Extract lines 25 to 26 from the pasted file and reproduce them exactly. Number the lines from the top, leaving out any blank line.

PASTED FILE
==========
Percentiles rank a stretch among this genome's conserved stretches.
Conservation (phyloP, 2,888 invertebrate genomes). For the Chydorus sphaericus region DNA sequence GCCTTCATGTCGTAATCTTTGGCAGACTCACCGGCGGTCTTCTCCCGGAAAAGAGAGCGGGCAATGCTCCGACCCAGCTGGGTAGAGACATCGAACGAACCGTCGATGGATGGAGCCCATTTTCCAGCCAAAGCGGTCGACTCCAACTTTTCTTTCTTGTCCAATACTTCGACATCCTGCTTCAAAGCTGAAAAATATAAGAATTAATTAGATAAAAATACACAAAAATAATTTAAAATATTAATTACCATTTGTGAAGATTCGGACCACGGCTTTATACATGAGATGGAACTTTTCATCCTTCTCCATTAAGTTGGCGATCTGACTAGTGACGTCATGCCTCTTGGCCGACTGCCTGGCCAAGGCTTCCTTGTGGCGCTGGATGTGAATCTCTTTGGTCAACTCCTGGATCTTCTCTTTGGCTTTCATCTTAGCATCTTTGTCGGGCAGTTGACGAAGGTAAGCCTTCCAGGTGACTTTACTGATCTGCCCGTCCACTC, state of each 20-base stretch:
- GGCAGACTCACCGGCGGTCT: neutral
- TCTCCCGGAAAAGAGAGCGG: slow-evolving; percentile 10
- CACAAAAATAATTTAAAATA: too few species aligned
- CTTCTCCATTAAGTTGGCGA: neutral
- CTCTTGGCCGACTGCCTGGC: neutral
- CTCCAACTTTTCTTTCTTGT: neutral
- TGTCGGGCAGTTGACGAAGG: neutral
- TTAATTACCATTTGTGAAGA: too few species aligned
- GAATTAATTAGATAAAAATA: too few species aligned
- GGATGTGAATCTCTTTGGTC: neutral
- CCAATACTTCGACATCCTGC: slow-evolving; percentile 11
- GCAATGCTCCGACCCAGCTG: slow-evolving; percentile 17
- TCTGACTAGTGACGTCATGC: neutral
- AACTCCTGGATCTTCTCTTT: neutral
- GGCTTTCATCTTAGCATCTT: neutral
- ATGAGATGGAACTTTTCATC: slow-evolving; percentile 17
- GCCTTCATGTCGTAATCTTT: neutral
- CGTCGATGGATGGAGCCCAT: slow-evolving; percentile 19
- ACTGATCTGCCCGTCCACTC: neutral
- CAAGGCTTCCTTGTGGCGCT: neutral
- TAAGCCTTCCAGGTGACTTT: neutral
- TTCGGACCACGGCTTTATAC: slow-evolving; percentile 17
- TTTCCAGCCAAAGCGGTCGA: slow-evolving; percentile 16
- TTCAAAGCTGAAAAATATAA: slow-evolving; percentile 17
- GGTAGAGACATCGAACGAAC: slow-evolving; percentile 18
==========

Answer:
- TTTCCAGCCAAAGCGGTCGA: slow-evolving; percentile 16
- TTCAAAGCTGAAAAATATAA: slow-evolving; percentile 17